Subsections

# 4.2 Tensile failure

## 4.2.1 Direct tension

Application of tensile stresses (with negative sign according to our geomechanics convention) on a metal bar results in tensile strains (negative too). In this example the state of stress is relatively simple with tensile stress in the axial direction and zero-stress in any direction perpendicular to the axis of the bar (Figure 4.4). The maximum tensile stress taken by the bar is called tensile strength. Metals are usually “ductile” and deform after reaching a peak stress. When unstressed, the bar in the example figure does not recover its original length but remains with “plastic deformation”. The one-dimensional tensile strength test for metals (Fig. 4.4) is not easy to implement in rocks. You would have to grab the rock on its sides or glue it on the ends to perform such tests. Even in that case, your rock may break at the those “grabbing” points. One alternative is to “machine” the rock to a convenient shape, so that, you can pull it without using glues or grabbing jaws (shown in Figure 4.5). However, rocks are not easy to “machine” in general, and thus this test becomes impractical in many situations. Rock failure in simple tension usually displays “brittle” failure, no plastic strains follow after reaching tensile strength. It just breaks quickly. ## 4.2.2 The Brazilian test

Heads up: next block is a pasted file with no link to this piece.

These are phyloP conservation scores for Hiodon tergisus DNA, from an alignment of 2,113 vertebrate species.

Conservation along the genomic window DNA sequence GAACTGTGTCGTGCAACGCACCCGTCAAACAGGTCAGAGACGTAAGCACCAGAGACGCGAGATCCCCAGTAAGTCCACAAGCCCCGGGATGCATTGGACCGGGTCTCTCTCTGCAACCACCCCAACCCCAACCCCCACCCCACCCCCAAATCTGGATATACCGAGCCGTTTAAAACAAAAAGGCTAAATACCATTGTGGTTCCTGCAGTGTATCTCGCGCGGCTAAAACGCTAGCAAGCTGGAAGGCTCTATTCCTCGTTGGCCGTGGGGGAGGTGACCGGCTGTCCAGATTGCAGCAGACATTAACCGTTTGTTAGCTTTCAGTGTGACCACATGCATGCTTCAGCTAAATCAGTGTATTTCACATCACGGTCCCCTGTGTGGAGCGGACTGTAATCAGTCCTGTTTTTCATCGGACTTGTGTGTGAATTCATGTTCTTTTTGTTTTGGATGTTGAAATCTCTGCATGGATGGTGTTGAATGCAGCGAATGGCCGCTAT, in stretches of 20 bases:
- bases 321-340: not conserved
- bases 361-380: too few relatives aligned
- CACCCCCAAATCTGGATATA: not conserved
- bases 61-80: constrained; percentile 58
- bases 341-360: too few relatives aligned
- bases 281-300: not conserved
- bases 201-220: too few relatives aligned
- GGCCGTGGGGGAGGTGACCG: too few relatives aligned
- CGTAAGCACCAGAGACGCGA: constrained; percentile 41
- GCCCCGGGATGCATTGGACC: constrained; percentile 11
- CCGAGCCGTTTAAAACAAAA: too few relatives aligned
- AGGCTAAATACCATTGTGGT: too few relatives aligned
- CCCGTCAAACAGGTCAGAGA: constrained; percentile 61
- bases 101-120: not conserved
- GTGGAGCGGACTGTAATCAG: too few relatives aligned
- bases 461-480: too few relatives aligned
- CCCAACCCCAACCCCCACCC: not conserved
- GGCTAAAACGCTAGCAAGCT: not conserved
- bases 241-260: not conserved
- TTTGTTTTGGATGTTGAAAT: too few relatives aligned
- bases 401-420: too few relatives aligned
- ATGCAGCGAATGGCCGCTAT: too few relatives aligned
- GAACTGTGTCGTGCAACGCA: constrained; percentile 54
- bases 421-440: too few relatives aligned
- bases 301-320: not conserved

The Brazilian test is a convenient method to measure tensile strength. It uses short cylindrical samples and takes advantage of the shape of the rock specimen to create tensile stresses with application of a compressive force along the sample diameter (Figure 4.6). A solution of the state of stress within the rock (assuming a linear elastic homogeneous material) yields the tensile strength value equal to (4.1)

where is the peak compressive force, is the specimen length, and is the specimen radius. Notice that you have a combined state of stress with compression in the direction of the compressive load and tension in the direction perpendicular to the load along the diameter. PROBLEM 4.1: Determine the tensile strength of the shale sample shown in Fig. 4.6. The sample diameter is 1.00 in and the length is 1.00 in.

SOLUTION
The sample dimensions are in m

and in m

Hence, the tensile strength is Typical values of tensile strength for cemented sedimentary rocks range from 0.5 MPa to 10 MPa. Uncemented sediments -very common in sedimentary basins- have zero tensile strength. Figure 4.7 summarizes typical values of tensile strength for rocks.